More excellent reporting on grain bins and temporary workers

I wrote earlier this week about the excellent work NPR and the Center for Public Integrity did for an in-depth series on worker deaths in grain bins. Now there are even more stories on the subject, including a PBS segment and several pieces in the Kansas City Star. Plus, Salon has published "When workers die: "And nobody called 911"" by CPI's Jim Morris and WBEZ's Chip Mitchell. It's a chilling follow-up to the reporters' earlier piece, "They were not thinking of him as a human being," about temporary worker Carlos Centeno, who died from severe burns after plant managers refused to call 911 following a chemical spill.

Dorry Samuels of National COSH put together a list of links to all the grain bin stories:

NPR

Center for Public Integrity

Kansas City Star

PBS

 

Harvest Public Media

(supplies content to farm country public radio stations)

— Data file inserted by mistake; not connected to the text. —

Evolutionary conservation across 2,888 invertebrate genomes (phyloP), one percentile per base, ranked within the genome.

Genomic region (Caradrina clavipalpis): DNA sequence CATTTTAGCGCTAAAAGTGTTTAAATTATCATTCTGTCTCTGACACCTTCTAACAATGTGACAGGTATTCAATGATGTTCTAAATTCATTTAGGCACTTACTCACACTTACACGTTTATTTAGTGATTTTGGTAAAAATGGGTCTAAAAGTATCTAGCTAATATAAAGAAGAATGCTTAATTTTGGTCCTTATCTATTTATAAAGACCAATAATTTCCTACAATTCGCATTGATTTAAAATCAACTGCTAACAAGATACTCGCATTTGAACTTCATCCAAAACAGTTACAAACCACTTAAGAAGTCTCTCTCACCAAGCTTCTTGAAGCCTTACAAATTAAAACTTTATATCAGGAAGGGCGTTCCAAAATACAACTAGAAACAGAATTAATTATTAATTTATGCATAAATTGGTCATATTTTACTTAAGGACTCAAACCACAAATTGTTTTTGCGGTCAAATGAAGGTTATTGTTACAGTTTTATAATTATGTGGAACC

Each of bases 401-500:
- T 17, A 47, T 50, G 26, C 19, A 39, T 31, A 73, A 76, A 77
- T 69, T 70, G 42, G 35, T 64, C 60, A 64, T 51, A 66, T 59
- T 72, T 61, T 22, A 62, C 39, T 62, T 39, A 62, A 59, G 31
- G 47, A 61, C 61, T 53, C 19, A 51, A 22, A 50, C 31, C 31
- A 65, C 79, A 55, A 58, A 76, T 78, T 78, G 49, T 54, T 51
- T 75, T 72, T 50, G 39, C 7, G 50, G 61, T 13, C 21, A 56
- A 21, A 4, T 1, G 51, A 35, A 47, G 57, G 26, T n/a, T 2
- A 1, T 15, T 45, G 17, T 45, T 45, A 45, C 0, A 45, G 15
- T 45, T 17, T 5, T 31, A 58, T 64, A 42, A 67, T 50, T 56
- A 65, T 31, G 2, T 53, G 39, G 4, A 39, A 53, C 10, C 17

This is terrific reporting work on important issues -- take a look if you haven't already.

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It is about time that this issue got some national media attention. The fact that the CPI/NPR investigation has generated more media to further propel these practices and their consequences into the public's consciousness demonstrates that people DO care about the safety of workers when they have the chance to understand when it is callously disregarded, as is too often the case.

By Mark Gottlieb (not verified) on 29 Mar 2013 #permalink

Temporary agencies and their clients are often evil. They don't care about the worker at all, and a temp worker has no rights. If you work as a temp, whether in a white collar or blue collar environment, you are considered a second class citizen and less than human. A temporary worker, statistically, is far more likely to be injured on die on the job than a permanent worker. I constantly counsel people to avoid temp jobs altogether, and get any kind of permanent job they can possibly get. Over the past 20 years, temp agencies and the businesses they work for have become increasingly more unethical and sleazy. At best, you might get a paycheck for a while, but if the client chooses to slander you (as they often do), you won't get any more work from the agency. At worst, you can be injured on the job or even die.